Draft Dish: Penn State's Williams muffs his chance
Feb. 8, 2009 Print it
By Russ Lande
As NFL teams gather all their scouts, coaches and personnel men to discuss prospects before heading to the NFL Scouting Combine on Feb. 18, many players are being heavily debated. Perhaps no player is in question more than Penn State WR Derrick Williams.
At the end of the college season, he was viewed as a third-round prospect who could move into the second round with a strong series of pre-draft workouts. However, his poor Senior Bowl performance raised a big concern.
At Penn State, Williams was a big-play receiver and dangerous punt returner who consistently helped Penn State win the field position battle and changed games with a number of returns for touchdowns. However, during the entire week of practice at the Senior Bowl, people were shocked at how awkward and uncomfortable Williams looked fielding punts. He might not be a viable punt returner in the NFL, so unless he can ease these concerns he will slide to the fourth round or beyond.
Eager to see Coffman
Scouts and coaches alike are eager to see Missouri TE Chase Coffman work at the Combine. He is a good prospect but is not getting much hype because of the number of quality tight ends in the Class of '09.
Coffman must pass a thorough physical to make sure he is healthy after injuring his foot and ankle last season. If he is cleared to work out, personnel men want to see how well he runs the 40-yard dash and how quick and athletic he looks in receiving drills.
If he checks out as healthy and performs well, he could move back up draft boards to be in the group of tight ends right behind No. 1 TE Brandon Pettigrew of Oklahoma State.
Unger on film vs. Unger in person
Scouts and personnel men around the league are conflicted about Oregon C/G Max Unger. Heading to the Senior Bowl, Unger was viewed as a disappointing prospect who did not look or play as athletically as expected in the '08 season. He was by no means a dominant blocker.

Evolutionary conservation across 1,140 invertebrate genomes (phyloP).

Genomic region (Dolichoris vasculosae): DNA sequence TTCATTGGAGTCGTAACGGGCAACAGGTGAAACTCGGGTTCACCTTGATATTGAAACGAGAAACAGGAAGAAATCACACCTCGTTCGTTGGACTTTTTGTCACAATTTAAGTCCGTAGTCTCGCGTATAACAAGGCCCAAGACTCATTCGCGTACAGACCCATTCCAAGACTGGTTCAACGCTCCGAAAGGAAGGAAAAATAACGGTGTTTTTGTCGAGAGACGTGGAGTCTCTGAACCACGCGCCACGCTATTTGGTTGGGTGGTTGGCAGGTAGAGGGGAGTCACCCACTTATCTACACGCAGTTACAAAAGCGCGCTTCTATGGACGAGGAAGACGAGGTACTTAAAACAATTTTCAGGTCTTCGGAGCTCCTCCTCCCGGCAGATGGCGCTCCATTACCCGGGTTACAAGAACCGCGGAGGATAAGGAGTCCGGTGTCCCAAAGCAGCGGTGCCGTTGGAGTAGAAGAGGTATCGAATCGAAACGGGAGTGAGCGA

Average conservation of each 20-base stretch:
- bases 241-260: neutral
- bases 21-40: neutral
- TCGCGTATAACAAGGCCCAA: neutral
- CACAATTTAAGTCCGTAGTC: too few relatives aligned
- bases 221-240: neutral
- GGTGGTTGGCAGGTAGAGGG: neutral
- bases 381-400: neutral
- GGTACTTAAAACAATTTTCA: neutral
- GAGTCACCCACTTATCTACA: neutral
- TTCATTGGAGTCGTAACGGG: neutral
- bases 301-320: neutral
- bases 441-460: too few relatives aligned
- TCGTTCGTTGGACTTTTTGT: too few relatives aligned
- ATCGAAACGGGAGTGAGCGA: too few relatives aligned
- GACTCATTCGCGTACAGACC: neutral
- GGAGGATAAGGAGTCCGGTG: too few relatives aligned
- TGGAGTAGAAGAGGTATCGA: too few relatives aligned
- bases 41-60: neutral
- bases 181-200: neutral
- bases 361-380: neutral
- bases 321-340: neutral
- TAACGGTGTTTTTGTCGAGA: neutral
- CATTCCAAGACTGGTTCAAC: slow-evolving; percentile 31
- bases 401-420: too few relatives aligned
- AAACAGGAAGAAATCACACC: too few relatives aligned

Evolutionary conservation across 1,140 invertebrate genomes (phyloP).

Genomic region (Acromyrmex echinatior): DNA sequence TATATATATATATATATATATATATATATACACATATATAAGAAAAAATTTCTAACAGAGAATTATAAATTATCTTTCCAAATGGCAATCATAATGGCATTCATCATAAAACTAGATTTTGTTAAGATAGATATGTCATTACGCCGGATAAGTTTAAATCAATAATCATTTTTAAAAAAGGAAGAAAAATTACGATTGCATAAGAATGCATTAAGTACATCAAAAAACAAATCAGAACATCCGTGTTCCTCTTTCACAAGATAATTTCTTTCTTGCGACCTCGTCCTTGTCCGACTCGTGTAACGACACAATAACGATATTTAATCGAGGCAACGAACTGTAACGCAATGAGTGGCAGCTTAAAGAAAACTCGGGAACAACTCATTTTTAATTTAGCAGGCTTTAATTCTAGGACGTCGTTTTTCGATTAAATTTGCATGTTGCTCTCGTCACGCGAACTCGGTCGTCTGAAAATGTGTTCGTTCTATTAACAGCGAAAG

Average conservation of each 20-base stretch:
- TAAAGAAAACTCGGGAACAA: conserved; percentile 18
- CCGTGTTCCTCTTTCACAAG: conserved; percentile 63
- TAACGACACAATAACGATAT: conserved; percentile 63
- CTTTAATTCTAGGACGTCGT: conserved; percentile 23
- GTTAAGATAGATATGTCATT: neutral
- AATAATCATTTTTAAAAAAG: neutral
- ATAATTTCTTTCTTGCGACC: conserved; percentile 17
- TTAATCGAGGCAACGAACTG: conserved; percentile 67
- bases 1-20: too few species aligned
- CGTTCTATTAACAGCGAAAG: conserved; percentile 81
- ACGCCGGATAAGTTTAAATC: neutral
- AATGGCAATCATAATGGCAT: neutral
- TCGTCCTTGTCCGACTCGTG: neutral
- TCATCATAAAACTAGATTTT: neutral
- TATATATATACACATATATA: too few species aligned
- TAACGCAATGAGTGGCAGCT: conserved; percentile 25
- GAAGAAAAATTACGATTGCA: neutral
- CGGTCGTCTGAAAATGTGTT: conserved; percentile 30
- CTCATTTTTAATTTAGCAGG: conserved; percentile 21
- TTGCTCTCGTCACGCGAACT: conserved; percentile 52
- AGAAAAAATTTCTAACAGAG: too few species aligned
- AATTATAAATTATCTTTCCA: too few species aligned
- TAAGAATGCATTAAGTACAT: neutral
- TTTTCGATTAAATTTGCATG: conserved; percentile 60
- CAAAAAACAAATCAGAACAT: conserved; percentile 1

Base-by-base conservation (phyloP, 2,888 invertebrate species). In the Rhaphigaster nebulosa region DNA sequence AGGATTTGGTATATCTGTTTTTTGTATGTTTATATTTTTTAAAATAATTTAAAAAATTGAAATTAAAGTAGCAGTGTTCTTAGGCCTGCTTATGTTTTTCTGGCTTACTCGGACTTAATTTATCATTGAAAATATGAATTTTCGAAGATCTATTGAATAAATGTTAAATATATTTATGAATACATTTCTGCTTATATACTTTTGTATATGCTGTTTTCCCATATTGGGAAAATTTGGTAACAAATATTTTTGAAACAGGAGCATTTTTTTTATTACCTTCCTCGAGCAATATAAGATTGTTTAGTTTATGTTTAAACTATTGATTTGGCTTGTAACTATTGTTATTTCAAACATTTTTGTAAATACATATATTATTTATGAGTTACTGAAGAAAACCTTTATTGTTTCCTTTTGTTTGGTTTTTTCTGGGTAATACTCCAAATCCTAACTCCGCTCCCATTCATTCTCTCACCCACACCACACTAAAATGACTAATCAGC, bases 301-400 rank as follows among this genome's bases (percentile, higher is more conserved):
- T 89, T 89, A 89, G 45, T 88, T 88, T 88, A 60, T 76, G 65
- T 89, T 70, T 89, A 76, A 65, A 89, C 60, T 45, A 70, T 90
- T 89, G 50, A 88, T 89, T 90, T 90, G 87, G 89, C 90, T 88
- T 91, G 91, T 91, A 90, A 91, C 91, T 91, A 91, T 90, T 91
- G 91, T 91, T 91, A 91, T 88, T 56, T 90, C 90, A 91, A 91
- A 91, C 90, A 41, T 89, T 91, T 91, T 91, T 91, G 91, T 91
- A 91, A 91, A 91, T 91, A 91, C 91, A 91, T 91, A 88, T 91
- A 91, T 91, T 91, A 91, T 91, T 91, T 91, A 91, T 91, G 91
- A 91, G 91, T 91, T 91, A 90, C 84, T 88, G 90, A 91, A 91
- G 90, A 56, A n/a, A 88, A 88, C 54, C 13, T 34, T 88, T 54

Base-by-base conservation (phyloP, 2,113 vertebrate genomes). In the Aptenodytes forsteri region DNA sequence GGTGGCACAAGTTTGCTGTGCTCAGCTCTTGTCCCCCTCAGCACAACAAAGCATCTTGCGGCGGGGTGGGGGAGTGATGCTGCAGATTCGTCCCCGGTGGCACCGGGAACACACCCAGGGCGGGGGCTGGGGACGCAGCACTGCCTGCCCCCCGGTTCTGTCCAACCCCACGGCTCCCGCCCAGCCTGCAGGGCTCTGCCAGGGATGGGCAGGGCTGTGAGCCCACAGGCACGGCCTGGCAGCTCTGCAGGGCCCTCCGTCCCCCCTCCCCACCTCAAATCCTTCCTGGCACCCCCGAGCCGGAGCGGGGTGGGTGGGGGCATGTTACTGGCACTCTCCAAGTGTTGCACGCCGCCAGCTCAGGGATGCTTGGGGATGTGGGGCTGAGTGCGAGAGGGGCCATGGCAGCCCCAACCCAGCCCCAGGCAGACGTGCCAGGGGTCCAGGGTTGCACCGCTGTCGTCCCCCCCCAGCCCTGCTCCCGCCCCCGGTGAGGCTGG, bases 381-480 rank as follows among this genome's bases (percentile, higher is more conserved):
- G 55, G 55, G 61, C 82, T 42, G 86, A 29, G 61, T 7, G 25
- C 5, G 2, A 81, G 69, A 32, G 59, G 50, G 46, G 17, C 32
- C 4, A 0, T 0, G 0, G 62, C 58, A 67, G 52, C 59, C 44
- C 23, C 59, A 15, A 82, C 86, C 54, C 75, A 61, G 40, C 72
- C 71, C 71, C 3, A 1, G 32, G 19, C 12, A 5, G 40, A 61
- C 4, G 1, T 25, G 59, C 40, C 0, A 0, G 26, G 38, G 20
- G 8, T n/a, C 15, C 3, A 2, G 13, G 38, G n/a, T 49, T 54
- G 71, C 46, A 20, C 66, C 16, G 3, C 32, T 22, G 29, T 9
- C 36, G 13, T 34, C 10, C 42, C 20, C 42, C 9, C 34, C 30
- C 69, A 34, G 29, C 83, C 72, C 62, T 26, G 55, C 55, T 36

After a solid week of work at the Senior Bowl, Unger had many NFL line coaches talking about his athleticism, competitiveness and versatility. Line coaches are going to bat for him in meetings around the league, saying he is undervalued.
This sort of conflict happens this time of year, as scouts who base most of their evaluation on film study go head-to-head with coaches who base most of their opinions on a few workouts.
If Unger performs well at the Combine, he could move way up draft boards and make GMs overlook his inconsistent play at Oregon.
The No. 1 OT is ...
There is no consensus about who is the top left tackle prospect. It seems as if the votes are evenly split among Alabama's Andre Smith, Baylor's Jason Smith and Virginia's Eugene Monroe.
Andre Smith (6-5, 340) has the best size and athleticism, but there are concerns about his weight and conditioning. He did not dominate as consistently last season as he did in '07, which has led to some questions about whether he still should be atop the tackle rankings.
Jason Smith (6-4 5/8, 299) is the most interesting of the Class of '09 tackles because he began his college career at tight end and switched to tackle in '06. He is an elite athlete with rare footwork, natural agility and flexibility for a tackle. The concern is his on-field production does not come close to matching his athleticism, and he lacks the bulk NFL coaches covet. Despite not producing at the level of Andre Smith or Monroe, Jason Smith has a legit chance to be the No. 1 tackle drafted because NFL coaches will fall in love with his unbelievable athleticism.
Monroe (6-5, 311) has not received the hype of the other two but might move to the top of the list because he is the safest pick. Monroe lacks the upside but is NFL-ready and there are few concerns about him being able to maintain his production as a pro.
Where does A&M's Bennett fit?
Texas A&M's Michael Bennett switched to defensive end for his senior season and flashed the talent to be an NFL prospect. He also played DE at the East-West Shrine Game. However, he did not wow anyone with his explosiveness off the edge or pass-rush skills.
Many scouts are having coaches evaluate film of his '07 season, when he played middle linebacker. Most NFL teams that play a 4-3 defense will not feel comfortable projecting him back to linebacker and will keep him on their draft boards at defensive end. However, teams that play a 3-4 defense will put him at linebacker; based on his Combine and other pre-draft workouts, 3-4 personnel men will put him either at inside linebacker or at rush linebacker.
It takes a genius to whine appealingly.